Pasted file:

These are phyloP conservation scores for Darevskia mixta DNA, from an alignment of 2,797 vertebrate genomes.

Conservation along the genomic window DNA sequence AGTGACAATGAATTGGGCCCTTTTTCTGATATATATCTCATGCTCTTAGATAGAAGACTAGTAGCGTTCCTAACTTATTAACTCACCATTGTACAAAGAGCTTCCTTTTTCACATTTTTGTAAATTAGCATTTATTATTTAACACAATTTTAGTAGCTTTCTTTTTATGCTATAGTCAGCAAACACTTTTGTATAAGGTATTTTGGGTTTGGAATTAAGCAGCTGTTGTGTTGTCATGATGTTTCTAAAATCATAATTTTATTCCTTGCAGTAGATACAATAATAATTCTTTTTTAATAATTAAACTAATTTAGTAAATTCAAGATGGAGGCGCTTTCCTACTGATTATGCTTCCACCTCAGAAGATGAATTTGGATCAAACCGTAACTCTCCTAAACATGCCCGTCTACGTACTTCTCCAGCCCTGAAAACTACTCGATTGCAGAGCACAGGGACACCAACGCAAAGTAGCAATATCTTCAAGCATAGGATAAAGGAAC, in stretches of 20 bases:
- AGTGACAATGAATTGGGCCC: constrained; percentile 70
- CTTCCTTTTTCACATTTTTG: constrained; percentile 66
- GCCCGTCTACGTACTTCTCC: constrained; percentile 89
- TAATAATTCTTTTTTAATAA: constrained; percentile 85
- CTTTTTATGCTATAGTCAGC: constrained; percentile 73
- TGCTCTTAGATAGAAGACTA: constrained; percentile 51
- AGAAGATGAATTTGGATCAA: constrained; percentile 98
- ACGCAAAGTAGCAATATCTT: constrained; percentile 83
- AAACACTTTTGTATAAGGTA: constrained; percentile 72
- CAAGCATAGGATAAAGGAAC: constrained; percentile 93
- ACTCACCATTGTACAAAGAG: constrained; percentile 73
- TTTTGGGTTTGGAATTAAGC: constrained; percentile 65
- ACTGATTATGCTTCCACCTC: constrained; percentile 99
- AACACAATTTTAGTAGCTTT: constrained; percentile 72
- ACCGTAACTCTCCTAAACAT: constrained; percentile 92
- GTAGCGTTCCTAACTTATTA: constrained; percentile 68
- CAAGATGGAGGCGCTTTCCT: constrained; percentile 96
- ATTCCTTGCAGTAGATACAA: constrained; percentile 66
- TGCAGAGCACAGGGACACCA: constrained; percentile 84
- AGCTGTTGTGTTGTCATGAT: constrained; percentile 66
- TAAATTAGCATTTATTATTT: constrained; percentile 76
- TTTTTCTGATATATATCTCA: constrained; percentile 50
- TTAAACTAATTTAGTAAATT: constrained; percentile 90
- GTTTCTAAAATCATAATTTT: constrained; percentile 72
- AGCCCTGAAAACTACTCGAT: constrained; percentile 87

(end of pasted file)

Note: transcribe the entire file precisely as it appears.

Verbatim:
These are phyloP conservation scores for Darevskia mixta DNA, from an alignment of 2,797 vertebrate genomes.

Conservation along the genomic window DNA sequence AGTGACAATGAATTGGGCCCTTTTTCTGATATATATCTCATGCTCTTAGATAGAAGACTAGTAGCGTTCCTAACTTATTAACTCACCATTGTACAAAGAGCTTCCTTTTTCACATTTTTGTAAATTAGCATTTATTATTTAACACAATTTTAGTAGCTTTCTTTTTATGCTATAGTCAGCAAACACTTTTGTATAAGGTATTTTGGGTTTGGAATTAAGCAGCTGTTGTGTTGTCATGATGTTTCTAAAATCATAATTTTATTCCTTGCAGTAGATACAATAATAATTCTTTTTTAATAATTAAACTAATTTAGTAAATTCAAGATGGAGGCGCTTTCCTACTGATTATGCTTCCACCTCAGAAGATGAATTTGGATCAAACCGTAACTCTCCTAAACATGCCCGTCTACGTACTTCTCCAGCCCTGAAAACTACTCGATTGCAGAGCACAGGGACACCAACGCAAAGTAGCAATATCTTCAAGCATAGGATAAAGGAAC, in stretches of 20 bases:
- AGTGACAATGAATTGGGCCC: constrained; percentile 70
- CTTCCTTTTTCACATTTTTG: constrained; percentile 66
- GCCCGTCTACGTACTTCTCC: constrained; percentile 89
- TAATAATTCTTTTTTAATAA: constrained; percentile 85
- CTTTTTATGCTATAGTCAGC: constrained; percentile 73
- TGCTCTTAGATAGAAGACTA: constrained; percentile 51
- AGAAGATGAATTTGGATCAA: constrained; percentile 98
- ACGCAAAGTAGCAATATCTT: constrained; percentile 83
- AAACACTTTTGTATAAGGTA: constrained; percentile 72
- CAAGCATAGGATAAAGGAAC: constrained; percentile 93
- ACTCACCATTGTACAAAGAG: constrained; percentile 73
- TTTTGGGTTTGGAATTAAGC: constrained; percentile 65
- ACTGATTATGCTTCCACCTC: constrained; percentile 99
- AACACAATTTTAGTAGCTTT: constrained; percentile 72
- ACCGTAACTCTCCTAAACAT: constrained; percentile 92
- GTAGCGTTCCTAACTTATTA: constrained; percentile 68
- CAAGATGGAGGCGCTTTCCT: constrained; percentile 96
- ATTCCTTGCAGTAGATACAA: constrained; percentile 66
- TGCAGAGCACAGGGACACCA: constrained; percentile 84
- AGCTGTTGTGTTGTCATGAT: constrained; percentile 66
- TAAATTAGCATTTATTATTT: constrained; percentile 76
- TTTTTCTGATATATATCTCA: constrained; percentile 50
- TTAAACTAATTTAGTAAATT: constrained; percentile 90
- GTTTCTAAAATCATAATTTT: constrained; percentile 72
- AGCCCTGAAAACTACTCGAT: constrained; percentile 87